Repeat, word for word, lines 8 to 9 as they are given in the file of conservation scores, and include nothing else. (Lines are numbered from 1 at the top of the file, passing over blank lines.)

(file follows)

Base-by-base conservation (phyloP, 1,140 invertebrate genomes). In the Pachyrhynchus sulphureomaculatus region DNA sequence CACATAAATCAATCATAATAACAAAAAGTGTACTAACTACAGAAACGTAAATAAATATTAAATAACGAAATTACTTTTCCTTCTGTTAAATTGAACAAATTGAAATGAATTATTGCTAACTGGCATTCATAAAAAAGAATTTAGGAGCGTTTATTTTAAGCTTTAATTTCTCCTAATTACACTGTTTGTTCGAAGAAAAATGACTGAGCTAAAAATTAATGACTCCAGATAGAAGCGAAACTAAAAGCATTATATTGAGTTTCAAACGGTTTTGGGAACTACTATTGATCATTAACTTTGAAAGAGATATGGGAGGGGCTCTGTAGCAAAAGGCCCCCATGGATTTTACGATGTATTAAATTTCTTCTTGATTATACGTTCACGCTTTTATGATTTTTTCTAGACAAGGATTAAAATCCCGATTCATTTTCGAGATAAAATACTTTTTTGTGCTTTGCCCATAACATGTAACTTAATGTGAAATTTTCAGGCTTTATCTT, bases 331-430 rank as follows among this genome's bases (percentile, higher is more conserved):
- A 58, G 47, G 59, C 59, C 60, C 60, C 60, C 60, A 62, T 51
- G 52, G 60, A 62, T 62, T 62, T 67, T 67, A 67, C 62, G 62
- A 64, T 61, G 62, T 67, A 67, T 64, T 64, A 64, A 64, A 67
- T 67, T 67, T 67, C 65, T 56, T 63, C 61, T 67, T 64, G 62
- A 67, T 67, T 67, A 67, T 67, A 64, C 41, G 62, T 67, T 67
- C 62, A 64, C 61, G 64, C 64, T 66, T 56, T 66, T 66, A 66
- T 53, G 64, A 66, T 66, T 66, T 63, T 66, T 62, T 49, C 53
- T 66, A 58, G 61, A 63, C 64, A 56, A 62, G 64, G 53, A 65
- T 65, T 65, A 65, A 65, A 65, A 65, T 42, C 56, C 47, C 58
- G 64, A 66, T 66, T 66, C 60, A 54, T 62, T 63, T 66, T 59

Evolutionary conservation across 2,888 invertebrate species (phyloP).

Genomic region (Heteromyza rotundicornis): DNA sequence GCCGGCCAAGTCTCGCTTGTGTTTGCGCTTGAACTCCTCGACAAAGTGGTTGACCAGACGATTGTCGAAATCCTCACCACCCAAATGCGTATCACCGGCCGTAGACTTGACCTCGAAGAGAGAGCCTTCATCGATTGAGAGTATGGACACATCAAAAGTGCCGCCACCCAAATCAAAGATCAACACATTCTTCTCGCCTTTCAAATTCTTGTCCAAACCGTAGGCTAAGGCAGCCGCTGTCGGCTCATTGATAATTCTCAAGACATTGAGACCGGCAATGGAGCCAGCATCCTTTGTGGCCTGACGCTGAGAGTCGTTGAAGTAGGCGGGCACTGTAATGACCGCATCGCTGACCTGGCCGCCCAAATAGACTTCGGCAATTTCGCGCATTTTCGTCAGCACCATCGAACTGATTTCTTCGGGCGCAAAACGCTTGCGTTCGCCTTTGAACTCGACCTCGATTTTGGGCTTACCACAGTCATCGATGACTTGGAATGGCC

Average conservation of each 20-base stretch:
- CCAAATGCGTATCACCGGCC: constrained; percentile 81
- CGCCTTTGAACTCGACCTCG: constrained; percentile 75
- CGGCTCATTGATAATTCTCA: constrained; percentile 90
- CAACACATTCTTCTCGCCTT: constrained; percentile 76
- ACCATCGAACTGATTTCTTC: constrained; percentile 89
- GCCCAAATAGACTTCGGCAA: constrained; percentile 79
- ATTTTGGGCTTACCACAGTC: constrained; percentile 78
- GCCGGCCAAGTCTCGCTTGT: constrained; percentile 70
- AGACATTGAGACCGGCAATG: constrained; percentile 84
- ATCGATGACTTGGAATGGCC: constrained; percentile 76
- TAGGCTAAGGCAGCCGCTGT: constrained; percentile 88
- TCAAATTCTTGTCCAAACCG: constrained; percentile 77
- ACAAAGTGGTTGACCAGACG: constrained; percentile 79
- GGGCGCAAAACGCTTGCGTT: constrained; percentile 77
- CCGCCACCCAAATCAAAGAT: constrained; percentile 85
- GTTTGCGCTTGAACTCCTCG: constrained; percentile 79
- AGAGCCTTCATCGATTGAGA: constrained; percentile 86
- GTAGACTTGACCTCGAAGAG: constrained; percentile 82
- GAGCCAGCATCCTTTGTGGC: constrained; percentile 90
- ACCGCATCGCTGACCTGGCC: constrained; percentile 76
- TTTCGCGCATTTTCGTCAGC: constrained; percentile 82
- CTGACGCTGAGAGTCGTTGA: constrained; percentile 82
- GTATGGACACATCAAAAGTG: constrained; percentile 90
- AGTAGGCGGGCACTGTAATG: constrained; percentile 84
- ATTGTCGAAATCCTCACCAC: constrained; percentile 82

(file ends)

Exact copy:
- T 53, G 64, A 66, T 66, T 66, T 63, T 66, T 62, T 49, C 53
- T 66, A 58, G 61, A 63, C 64, A 56, A 62, G 64, G 53, A 65